Bill Ryder-Jones on the road with Mumford and Sons – European tour diary

Bill Ryder-Jones

Bill Ryder-Jones (Photo: Keith Ainsworth)

As Bill Ryder-Jones tours with Mumford & Sons, and he and guitarist Liam Power fill Getintothis’ Cath Bore in on the stories behind the pictures, taken by drummer Jack Prince. 

It came as a bit of shock, Bill Ryder-Jones bagging a support slot on frantic folky banjo bellowers Mumford and Sons’ summer 2016 European stadium tour. Wirral’s most thoughtful and reflective singer and songwriter opening for a band whose name – and music, to be fair – reminds us of a family run carpentry business, was a strange proposition. Nevertheless, the tour with “the Mumfords”  took in major cities like Paris, Vienna and Prague, the band playing to sold out stadiums.

Taking in thirteen dates over the course of one month, here’s how they got on.

May 6. The band, comprising of Liam “Number 1” Power on guitar, Jack “Princey” Prince, Joe “Simply Joe” Edwards on keyboards and bass player Kevin “Mooney” Moonshine, prepare for the road trip. All eventualities are planned and catered for.

May 7. Helsinki.

When the band land in Finland they anticipate steel grey skies, brass monkey temperatures and a BBC 4 Scandinavian crime drama landscape. Instead, the sun is cracking the flags, much to their obvious delight.

Photo by Danny Castree

Photo by Danny Castree

Liam: “This the first night in Helsinki, around the corner from our hotel. It seemed around every corner there was a waterside bar serving super strong lager and/or Mojitos.”

Bill: “Aye Liam’s right, they had some nice pale ale on. I had an argument with the women on reception because the sauna wouldn’t open….needless to say I had the last laugh.”


Hartwell Arena, Helsinki

The Hartwell Arena has a 15,000 capacity. In this photograph, there is no one in the audience. Worry not, fans; this is actually the sound check, where all goes swimmingly and there’s even time for laughs.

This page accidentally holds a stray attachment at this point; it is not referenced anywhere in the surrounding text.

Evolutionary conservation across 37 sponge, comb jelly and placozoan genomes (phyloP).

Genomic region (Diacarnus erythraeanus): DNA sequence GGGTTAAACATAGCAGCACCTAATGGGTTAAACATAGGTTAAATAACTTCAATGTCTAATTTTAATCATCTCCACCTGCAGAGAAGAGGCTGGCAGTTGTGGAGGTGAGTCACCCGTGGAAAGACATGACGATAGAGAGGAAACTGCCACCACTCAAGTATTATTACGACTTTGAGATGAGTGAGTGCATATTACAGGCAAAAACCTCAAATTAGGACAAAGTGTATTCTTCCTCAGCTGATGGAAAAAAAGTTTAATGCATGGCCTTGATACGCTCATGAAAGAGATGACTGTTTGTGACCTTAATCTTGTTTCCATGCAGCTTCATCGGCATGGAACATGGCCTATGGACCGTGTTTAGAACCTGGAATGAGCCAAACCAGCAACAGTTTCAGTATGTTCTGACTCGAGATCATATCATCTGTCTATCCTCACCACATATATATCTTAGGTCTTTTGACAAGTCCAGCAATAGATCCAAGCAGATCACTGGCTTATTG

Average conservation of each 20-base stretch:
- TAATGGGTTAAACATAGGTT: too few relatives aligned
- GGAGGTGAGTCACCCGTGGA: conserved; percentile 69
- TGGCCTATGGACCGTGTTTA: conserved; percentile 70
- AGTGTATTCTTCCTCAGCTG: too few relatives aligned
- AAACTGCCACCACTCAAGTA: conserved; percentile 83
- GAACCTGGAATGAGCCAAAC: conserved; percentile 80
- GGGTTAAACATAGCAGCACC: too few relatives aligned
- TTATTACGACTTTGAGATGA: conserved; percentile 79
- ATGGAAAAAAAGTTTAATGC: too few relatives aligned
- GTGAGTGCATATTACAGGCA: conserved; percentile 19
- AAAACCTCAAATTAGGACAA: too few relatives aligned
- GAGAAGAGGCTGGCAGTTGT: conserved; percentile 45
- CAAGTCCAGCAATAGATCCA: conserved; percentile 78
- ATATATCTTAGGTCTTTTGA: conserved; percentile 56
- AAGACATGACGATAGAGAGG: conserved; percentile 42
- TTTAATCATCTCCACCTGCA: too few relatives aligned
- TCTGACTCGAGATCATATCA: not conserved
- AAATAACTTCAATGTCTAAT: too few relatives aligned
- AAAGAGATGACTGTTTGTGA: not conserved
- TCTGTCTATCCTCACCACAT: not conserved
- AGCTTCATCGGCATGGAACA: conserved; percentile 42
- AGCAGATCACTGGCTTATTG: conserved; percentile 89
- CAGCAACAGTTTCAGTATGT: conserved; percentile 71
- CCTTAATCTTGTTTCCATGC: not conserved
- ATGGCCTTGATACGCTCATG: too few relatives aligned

Bill: “Is this the one when I’m being ‘funny’ with the guitar? That’s the reason I don’t like to have fun, coz some tit takes a photo of you.”

Liam: “A great gig. It was absolutely roasting hot, I think we all thought it’d be standard English type weather, turns out most of the tour was totally-tropical.”

 May 9. Sweden.

The boys are in high spirits after a triumphant debut. But when the band’s plane arrives in Gothenburg the next day, events take an unexpected and unfortunate turn for tragic Liam.


Gothenburg, Sweden.

Fortunately, Liam’s hoop passed the examination and of course everyone is delighted. They are even more made up to find that in Sweden, Subway Veggie Patties are called Veggiebiffs. It really is all go. The sound check for the show at Gothenburg happens.

Bill: “(Here) I was either trying to be more Iggy Pop or stretching out me back. I pulled it being a five-a-side queen two days before we left for tour and I was a narky fucker.”

May 10. Bill Ryder-Drums. 

In Oslo, we are treated to a prime example of top quality multitasking by Mr Bill Ryder-Drums.

Bill Ryder-Drums

Spektrum, Oslo.

Bill: “I’m rubbish on drums, think I was just trying to be a pain. That kick drum is far too big and there’s defo one too many cymbals on that kit.”


Liam: “I have no idea whats happening in these, but I can safely assume we’d started to feel really comfortable by now! Some of the venues where so big it’d be a ten minute walk from dressing room to stage so I can only assume Bill’s nicked one of only two seats here. Legs were tired towards the end, mainly because we hammered table tennis almost every night, we ended up playing around 60 consecutive games one day, which rendered my legs near unusable the next.”

Bill: “Stage presence innit.”

May 13.
IMMIX ensemble’s Daniel Thorne arranges Bill‘s orchestral piece No Worst, There is None, based on his response to the Gerard Manley Hopkins poem, featuring Liverpool Cathedral Youth Choir as an audio visual performance at LightNight 2016.

Read our LightNight 2016 review here

May 14. As the band continue living out of a suitcase in Europe, Bill wins the GIT Award 2016 for his new record West Kirby County Primary.